9) August 18, 2005, Columbus, Ohio The band was playing a benefit gig at a local bar called Byrne's Pub. I think it was for a scholarship fund named for one of their old friends or schoolmates who had died in a car accident or something. (Yeah, I realize I should have paid more attention to details like that but in 2005 I was touring with Hamell On Trial AND Watershed, plus working a day-job between road trips, in addition to playing my own gigs and striving manfully to keep my second marriage together more successfully than my first, given the debilitating effects of the rock & roll. Sometimes I just told Biggie to let me know what time to show up for the load-in and didn't ask very many questions about the whys and wherefores.)
Byrne's Pub is an Irish bar and since the band was playing the benefit for free, management had adopted an open bar policy for the boys that night - never a good idea with Watershed. The band had already played two pretty solid sets and when a 20-minute break after the second set stretched into an hour I think everybody thought they were done for the night. Colin and Joe had pretty much stuck to their normal beer intake all evening but after the second set Byrne's bartenders had started pouring very generous shots of Irish whiskey for Pooch and Dave. After about an hour of solid (free) drinking by the band, Biggie and I started started packing up the gear and the bar owner yelled, "Hey, hey, hey, the band's supposed to play THREE sets!" We all just kinda looked at each other - Colin and Joe were tipsy but manageable, Pooch and Dave were just fucking TRASHED, there was just no two ways about it.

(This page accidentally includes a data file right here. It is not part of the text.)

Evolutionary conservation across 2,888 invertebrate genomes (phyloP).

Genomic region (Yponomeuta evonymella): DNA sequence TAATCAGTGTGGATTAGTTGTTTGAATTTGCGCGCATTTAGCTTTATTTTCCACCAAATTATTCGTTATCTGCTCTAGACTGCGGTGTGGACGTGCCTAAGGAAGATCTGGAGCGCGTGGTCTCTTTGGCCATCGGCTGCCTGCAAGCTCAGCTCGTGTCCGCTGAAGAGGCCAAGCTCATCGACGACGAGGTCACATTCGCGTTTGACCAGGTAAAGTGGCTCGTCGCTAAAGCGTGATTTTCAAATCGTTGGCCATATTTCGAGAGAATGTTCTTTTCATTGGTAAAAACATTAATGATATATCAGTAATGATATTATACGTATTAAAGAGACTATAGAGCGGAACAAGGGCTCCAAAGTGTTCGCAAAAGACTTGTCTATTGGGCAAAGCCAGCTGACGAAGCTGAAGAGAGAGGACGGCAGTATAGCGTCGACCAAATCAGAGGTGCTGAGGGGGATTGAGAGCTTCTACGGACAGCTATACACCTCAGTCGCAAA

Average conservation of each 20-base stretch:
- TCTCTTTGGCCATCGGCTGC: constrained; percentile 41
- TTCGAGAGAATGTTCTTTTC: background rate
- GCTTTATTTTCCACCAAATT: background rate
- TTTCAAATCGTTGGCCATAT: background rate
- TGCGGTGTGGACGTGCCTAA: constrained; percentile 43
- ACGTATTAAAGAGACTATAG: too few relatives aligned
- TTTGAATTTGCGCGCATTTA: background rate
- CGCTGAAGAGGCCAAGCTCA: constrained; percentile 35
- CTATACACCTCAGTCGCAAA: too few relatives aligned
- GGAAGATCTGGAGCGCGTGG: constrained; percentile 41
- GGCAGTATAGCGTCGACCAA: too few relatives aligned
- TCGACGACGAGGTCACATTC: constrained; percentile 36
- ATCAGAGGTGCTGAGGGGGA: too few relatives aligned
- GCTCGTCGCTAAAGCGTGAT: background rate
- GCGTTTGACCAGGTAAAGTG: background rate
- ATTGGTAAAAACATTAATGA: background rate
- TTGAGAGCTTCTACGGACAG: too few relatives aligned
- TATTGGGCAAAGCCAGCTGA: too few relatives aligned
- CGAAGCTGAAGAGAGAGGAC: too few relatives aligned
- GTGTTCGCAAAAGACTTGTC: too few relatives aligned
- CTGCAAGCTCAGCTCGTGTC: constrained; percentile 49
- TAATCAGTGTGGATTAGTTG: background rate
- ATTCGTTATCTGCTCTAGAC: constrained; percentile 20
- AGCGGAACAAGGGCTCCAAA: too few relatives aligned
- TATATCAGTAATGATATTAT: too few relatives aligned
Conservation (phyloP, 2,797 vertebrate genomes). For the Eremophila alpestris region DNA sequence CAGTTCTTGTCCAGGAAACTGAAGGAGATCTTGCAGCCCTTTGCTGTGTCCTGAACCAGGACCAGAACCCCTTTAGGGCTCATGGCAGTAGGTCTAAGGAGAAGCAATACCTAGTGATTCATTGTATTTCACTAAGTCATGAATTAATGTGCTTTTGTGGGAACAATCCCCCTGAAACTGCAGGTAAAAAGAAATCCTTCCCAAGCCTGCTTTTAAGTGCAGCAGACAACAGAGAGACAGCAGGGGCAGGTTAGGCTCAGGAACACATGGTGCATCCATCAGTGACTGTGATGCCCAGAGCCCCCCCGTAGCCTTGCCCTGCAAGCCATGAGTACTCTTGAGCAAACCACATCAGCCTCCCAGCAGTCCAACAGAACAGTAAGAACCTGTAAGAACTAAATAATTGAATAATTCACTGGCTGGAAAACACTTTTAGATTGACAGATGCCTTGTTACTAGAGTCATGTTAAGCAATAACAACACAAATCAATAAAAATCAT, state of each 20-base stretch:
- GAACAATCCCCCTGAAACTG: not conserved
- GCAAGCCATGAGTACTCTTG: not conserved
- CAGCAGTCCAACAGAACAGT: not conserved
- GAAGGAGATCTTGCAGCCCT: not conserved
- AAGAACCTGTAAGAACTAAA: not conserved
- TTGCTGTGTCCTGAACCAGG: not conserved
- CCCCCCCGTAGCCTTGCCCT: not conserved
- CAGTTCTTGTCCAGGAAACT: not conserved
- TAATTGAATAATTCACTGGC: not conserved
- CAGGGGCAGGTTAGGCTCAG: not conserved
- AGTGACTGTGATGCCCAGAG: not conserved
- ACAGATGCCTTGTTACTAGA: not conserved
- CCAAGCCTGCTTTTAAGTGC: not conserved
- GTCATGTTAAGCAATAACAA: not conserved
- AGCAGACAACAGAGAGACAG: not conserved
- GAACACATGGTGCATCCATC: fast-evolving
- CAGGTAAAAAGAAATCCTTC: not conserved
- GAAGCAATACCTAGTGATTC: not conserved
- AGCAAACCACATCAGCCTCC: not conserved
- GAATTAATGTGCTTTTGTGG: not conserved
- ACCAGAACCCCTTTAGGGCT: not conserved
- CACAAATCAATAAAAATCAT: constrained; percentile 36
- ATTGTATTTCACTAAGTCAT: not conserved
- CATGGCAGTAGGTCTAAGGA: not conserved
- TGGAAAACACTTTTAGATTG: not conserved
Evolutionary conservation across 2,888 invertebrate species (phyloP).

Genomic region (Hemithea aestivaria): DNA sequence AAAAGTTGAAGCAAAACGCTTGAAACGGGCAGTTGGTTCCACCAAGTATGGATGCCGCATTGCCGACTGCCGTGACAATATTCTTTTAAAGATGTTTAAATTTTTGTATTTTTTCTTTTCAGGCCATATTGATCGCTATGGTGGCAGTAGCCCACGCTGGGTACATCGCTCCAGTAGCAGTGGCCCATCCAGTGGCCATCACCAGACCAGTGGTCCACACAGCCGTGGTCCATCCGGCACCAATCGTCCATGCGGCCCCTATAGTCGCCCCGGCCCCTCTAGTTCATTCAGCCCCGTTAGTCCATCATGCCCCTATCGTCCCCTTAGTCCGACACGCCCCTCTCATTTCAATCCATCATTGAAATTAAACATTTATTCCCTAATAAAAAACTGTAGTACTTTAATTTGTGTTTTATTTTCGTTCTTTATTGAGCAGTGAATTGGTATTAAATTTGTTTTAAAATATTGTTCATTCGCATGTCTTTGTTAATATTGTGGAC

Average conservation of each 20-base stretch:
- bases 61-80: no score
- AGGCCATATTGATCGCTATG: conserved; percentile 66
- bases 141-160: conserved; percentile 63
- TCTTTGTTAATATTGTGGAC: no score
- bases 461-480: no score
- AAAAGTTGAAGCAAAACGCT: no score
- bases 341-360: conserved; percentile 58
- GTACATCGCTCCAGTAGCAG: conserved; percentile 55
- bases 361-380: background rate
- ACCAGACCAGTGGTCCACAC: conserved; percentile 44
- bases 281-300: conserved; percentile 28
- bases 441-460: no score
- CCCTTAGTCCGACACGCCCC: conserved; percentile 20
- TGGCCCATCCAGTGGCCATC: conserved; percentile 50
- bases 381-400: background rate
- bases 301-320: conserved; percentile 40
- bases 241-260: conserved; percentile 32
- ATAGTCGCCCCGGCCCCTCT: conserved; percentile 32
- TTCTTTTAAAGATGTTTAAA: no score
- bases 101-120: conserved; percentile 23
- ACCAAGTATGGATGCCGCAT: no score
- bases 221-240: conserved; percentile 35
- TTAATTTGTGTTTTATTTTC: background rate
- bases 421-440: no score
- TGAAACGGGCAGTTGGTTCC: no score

Colin tried to defer, to point out that the audience had somewhat thinned out but truthfully there were still a fair amount of fans there, ready & waiting for some more Watershed. The band shakily reassembled but I couldn't see how Pooch and Dave were gonna make it. They were both slurring drunk and Dave couldn't even walk straight, I had to help him up onto the drum riser. Dave - to his eternal credit - just kinda put his head down and powered through the set but Pooch was a lost cause. At one point, not more than three songs into the set, he got up on the bass drum, tried to balance on one foot and promptly fell off, crashing down with an almighty clatter of his Les Paul Junior. I started out onto the stage to help him up and Colin, who was soloing at the front, barked at me, "Take that guitar away from him and get him off the stage NOW!" I opened my mouth to say something but the normally affable-to-a-fault-even-under-the-worst-circumstances Colin was livid and I didn't even bother trying to mount a spirited or non-spirited defense of Pooch.